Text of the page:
Data Science Primer: Basic Concepts for Beginners

[unable to retrieve full-text content]This collection of concise introductory data science tutorials cover topics including the difference between data mining and statistics, supervised vs. unsupervised learning, and the types pf patterns we can mine from data.
Original Post: Data Science Primer: Basic Concepts for Beginners

Analytically Speaking Featuring Pedro Saraiva, July 12

[unable to retrieve full-text content]Former academician and now Portugal MP Pedro Saraiva says that Parliaments and societies will improve if more people with a good statistical background become MP. Learn about the paradoxes and issues in statistics and politics.
Original Post: Analytically Speaking Featuring Pedro Saraiva, July 12

Is Regression Analysis Really Machine Learning?

[unable to retrieve full-text content]What separates “traditional” applied statistics from machine learning? Is statistics the foundation on top of which machine learning is built? Is machine learning a superset of “traditional” statistics? Do these 2 concepts have a third unifying concept in common? So, in that vein… is regression analysis actually a form of machine learning?
Original Post: Is Regression Analysis Really Machine Learning?

Who is the caretaker? Evidence-based probability estimation with the bnlearn package

by Juan M. Lavista Ferres , Senior Director of Data Science at MicrosoftIn what was one of the most viral episodes of 2017, political science Professor Robert E Kelly was live on BBC World News talking about the South Korean president being forced out of office when both his kids decided to take an easy path to fame by showing up in their dad’s interview.  The video immediately went viral, and the BBC reported that within five days more than 100 million people from all over the world had watched it. Many people around the globe via Facebook, Twitter and reporters from reliable sources like Time.com thought the woman that went after the children was her nanny, when in fact, the woman in the video was Robert’s wife, Jung-a Kim, who is Korean.  The confusion over this episode caused…
Original Post: Who is the caretaker? Evidence-based probability estimation with the bnlearn package

An Introduction to Spatial Data Analysis and Visualization in R

The Consumer Data Research Centre, the UK-based organization that works with consumer-related organisations to open up their data resources, recently published a new course online: An Introduction to Spatial Data Analysis and Visualization in R. Created by James Cheshire (whose blog Spatial.ly regularly features interesting R-based data visualizations) and Guy Lansley, both of University College London Department of Geography, this practical series is designed to provide an accessible introduction to techniques for handling, analysing and visualising spatial data in R. In addition to a basic introduction to R, the course covers specialized topics around handling spatial and geographic data in R, including: Making maps in R Mapping point data in R Using R to create, explore and interact with data maps (like the one shown below) Performing statistical analysis on spatial data: interpolation and kriging, spatial autocorrelation, geographically weighted regression and more. The course, tutorials…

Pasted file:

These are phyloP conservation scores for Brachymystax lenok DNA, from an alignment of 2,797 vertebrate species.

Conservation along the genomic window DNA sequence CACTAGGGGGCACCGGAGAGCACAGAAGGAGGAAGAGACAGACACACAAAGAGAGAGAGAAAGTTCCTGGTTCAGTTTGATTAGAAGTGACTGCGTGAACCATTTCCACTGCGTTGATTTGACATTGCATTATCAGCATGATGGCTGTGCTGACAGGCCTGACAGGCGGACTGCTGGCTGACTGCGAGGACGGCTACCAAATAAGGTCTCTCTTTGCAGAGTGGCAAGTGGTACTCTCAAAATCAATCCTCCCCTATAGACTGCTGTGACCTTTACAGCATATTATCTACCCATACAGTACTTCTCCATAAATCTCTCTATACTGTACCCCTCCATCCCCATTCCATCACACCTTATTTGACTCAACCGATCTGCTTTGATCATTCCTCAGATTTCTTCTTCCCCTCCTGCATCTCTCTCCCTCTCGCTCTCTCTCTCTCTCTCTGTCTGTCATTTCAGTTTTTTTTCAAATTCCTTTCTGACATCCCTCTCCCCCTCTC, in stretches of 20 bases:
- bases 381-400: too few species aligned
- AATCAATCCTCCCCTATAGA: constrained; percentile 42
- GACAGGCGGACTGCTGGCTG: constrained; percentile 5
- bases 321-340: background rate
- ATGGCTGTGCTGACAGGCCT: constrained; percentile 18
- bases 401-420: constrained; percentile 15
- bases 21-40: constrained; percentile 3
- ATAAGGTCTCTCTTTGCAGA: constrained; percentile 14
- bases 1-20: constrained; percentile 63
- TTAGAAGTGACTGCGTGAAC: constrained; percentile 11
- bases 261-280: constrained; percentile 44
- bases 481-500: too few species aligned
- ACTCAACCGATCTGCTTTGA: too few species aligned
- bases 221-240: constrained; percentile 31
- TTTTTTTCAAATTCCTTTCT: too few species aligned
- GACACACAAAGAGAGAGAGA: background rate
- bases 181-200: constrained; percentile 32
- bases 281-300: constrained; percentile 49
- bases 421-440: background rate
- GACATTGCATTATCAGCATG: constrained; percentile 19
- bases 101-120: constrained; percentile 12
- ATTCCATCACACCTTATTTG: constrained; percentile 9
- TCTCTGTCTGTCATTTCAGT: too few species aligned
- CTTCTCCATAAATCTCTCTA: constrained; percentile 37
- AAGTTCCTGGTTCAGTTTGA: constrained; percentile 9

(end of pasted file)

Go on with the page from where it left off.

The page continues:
Original Post: An Introduction to Spatial Data Analysis and Visualization in R

Madrid UPM Advanced Statistics and Data Mining Summer School, June 26 – July 7

[unable to retrieve full-text content]The courses cover topics such as Neural Networks and Deep Learning, Bayesian Networks, Big Data with Apache Spark, Bayesian Inference, Text Mining and Time Series, and each has theoretical as well as practical classes, done with R or Python. Early bird till June 5.
Original Post: Madrid UPM Advanced Statistics and Data Mining Summer School, June 26 – July 7

Because it's Friday: Bayesian Trap

If you get a blood test to diagnose a rare disease, and the test (which is very accurate) comes back positive, what’s the chance you have the disease? Well if “rare” means only 1 in a thousand people have the disease, and “very accurate” means the test returns the correct result 99% of the time, the answer is … just 9%. There’s less than a 1 in 10 chance you actually have the disease (which is why doctor will likely have you tested a second time). Now that result might seem surprising, but it makes sense if you apply Bayes Theorem. (A simple way to think of it is that in a population of 1000 people, 10 people will have a positive test result, plus the one who actually has the disease. One in eleven of the positive results, or 9%,…
Original Post: Because it's Friday: Bayesian Trap